"No," Messala answered, "among men."
"Name him, name him!" they demanded.
"I will," he said, the next lull. "He who to the perfection of Rome hath added the perfection of the East; who to the arm of conquest, which is Western, hath also the art needful to the enjoyment of dominion, which is Eastern."
"Perpol! His best is a Roman, after all," some one shouted; and there was a great laugh, and long clapping of hands--an admission that Messala had the advantage.
"In the East" he continued, "we have no gods, only Wine, Women, and Fortune, and the greatest of them is Fortune; wherefore our motto, 'Who dareth what I dare?'--fit for the senate, fit for battle, fittest for him who, seeking the best, challenges the worst."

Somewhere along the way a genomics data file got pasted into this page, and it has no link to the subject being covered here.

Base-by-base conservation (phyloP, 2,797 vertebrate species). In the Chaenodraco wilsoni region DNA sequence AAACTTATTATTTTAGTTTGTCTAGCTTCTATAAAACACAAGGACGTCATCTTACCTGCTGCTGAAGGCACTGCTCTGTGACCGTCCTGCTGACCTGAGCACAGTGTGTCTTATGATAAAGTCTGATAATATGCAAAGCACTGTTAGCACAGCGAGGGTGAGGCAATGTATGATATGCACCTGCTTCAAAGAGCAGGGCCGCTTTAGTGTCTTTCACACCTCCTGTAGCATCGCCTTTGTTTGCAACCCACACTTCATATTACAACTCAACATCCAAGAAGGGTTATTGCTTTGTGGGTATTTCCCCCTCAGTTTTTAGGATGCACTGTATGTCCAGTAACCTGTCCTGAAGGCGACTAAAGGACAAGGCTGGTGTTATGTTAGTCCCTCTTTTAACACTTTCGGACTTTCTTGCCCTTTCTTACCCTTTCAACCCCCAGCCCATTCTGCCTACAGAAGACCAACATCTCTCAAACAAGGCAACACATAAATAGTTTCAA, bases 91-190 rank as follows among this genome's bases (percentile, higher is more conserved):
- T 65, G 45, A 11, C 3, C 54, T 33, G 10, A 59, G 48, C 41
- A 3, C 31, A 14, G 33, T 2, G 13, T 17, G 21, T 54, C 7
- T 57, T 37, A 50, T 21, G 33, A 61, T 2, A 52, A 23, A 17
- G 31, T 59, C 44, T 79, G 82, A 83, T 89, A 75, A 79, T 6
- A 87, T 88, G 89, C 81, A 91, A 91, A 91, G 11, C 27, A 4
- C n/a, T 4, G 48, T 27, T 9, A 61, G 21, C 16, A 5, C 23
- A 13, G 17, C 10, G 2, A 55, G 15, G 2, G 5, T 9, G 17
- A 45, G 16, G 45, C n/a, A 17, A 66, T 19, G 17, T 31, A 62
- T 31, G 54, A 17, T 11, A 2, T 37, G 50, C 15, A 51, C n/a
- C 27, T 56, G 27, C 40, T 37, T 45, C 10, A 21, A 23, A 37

His voice dropped into an easy, familiar tone, but without relaxing the ascendancy he had gained.
"In the great chest up in the citadel I have five talents coin current in the markets, and here are the receipts for them."
From his tunic he drew a roll of paper, and, flinging it on the table, continued, amidst breathless silence, every eye having him in view fixed on his, every ear listening: